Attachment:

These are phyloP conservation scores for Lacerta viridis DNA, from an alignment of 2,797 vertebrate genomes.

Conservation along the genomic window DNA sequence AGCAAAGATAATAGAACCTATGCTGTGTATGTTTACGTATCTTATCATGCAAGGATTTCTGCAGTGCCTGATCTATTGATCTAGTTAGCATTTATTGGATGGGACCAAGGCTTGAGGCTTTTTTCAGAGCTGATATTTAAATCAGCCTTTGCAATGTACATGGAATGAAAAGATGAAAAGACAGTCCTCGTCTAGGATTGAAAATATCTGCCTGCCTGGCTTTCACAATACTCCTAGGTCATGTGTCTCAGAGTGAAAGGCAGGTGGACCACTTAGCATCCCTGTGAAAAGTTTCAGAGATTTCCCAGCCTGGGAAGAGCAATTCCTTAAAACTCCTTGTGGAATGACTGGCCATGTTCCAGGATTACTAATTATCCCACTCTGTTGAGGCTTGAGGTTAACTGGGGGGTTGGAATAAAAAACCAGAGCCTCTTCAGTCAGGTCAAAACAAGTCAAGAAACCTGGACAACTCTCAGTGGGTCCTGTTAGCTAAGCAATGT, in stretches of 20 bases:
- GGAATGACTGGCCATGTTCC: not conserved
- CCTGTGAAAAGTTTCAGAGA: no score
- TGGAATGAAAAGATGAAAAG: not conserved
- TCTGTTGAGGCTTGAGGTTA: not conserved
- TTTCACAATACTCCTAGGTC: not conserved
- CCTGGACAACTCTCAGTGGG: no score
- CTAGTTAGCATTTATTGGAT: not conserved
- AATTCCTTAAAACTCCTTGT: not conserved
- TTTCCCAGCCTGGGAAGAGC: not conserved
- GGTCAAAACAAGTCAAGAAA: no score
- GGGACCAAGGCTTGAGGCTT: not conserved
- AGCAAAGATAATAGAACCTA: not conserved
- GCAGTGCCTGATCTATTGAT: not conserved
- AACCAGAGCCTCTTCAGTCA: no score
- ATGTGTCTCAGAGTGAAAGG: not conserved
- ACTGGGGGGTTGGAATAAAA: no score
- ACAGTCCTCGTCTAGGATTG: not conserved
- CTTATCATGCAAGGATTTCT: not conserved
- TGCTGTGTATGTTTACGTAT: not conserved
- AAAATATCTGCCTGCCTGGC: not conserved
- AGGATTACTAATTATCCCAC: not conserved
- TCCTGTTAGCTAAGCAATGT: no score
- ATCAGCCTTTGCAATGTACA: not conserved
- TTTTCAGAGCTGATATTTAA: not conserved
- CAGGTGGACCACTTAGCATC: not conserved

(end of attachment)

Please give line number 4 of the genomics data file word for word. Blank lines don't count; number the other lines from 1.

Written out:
- CCTGTGAAAAGTTTCAGAGA: no score